Bowel incontinence, also called fecal incontinence or accidental bowel leakage, is exactly what the name sounds like. It’s the loss of control over your stool, causing feces to leak unexpectedly. Managing bowel incontinence isn't easy, especially when few people are willing to trade tips and strategies. But as experts in pelvic floor physical therapy, bowel incontinence is one of our favorite topics (there's no such thing as TMI here), and we love to share information that can help you get relief.
It may be hard to believe, but research shows that more than 1 in 10 women are dealing with bowel incontinence. But just because it's common doesn’t make it normal or "okay." Living with chronic bowel incontinence can lower your quality of life and produce symptoms that can contribute to depression and anxiety. On the upside, bowel incontinence is both manageable and treatable for most people.
What are symptoms and causes of bowel incontinence?
While it seems like constipation should be completely unrelated to bowel incontinence, it's actually one of the leading causes. With constipation, large, hard, dry stool can become difficult and even impossible to pass. Over time, this can cause the rectum to become less sensitive to the presence of stool. Liquid stool, on the other hand, has no problem slipping out, as it can sneak around impacted stool — oftentimes with the person having no awareness that it's even happening. Beyond constipation, there are many other reasons why someone may be experiencing bowel incontinence.
If you’re experiencing bowel incontinence, you’ll likely be familiar with scenarios such as these:
- Bowel urgency: Knowing you need to poop, but as soon as the feeling comes on it’s an emergency
- Chronic constipation
- Chronic diarrhea
- Leaking stool, gas, or mucus that you can’t control
- Streak marks in your underwear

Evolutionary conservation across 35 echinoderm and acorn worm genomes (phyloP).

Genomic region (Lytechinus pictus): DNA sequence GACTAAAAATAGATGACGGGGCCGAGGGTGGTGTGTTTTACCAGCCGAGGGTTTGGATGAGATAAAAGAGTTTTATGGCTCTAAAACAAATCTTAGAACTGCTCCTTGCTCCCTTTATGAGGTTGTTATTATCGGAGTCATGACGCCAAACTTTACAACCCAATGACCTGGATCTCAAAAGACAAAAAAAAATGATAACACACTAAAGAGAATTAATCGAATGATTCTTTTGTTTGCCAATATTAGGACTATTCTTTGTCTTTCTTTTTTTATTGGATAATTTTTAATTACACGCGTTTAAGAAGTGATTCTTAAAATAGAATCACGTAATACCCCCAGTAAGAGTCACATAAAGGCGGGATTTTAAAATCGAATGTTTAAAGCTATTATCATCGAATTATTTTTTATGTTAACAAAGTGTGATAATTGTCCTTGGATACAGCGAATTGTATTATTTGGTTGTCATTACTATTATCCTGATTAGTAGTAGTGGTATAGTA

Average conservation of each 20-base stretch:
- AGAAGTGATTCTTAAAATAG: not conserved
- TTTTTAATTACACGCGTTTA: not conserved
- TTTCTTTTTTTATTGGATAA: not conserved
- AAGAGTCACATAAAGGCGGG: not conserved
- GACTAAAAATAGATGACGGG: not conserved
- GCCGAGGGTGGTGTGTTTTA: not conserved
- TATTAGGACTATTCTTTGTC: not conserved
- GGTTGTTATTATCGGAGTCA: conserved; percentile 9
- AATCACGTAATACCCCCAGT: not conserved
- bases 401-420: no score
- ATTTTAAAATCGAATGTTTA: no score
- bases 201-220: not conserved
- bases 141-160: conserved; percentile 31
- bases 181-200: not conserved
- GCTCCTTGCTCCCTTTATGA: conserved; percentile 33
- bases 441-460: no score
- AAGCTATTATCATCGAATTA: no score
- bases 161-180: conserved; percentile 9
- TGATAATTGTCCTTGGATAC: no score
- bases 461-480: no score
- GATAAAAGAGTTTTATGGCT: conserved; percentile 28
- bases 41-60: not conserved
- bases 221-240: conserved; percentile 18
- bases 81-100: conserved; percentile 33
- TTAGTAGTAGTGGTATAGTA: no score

- Anxiety, social anxiety, depression and other hits to your mental health and social life
Individuals with vaginal anatomy are more likely to have risk factors for bowel incontinence, such as diarrhea, constipation, and straining during bowel movements. If you experience vaginal childbirth, you can also develop muscle or nerve damage that can further contribute to bowel incontinence.
Other causes of bowel incontinence can include:
- Muscle or nerve damage caused to the sacral area by diseases like diabetes or multiple sclerosis
- Weak or impaired pelvic floor muscles caused by pregnancy, childbirth, heavy lifting, chronic coughing, surgery, or obesity
- Various bowel diseases such as Crohn’s Disease
Ideally, everyone should be able to easily and consistently control the passage of stool, but the gastrointestinal system is complex. Stool elimination requires a coordinated team effort between the stool and the muscles, nerves, and organs involved. A lot of the process happens automatically, without your conscious control. Thankfully, there are some ways that you can consciously improve control over your bowel function and improve symptoms of bowel incontinence, including optimizing your pelvic floor muscle function and paying attention to your diet.
How you can improve your bowel incontinence
Bowel incontinence is typically the symptom of a larger issue, so it's always important to seek treatment from a medical professional, whether it's your primary care provider or a gastroenterologist. They will help you determine what's going on in your body that could be contributing to the problem, and use that information to find the best treatment options. There are also lifestyle changes you can start making to help alleviate symptoms. A great place to start is to look at how your diet may be affecting the consistency of your stool.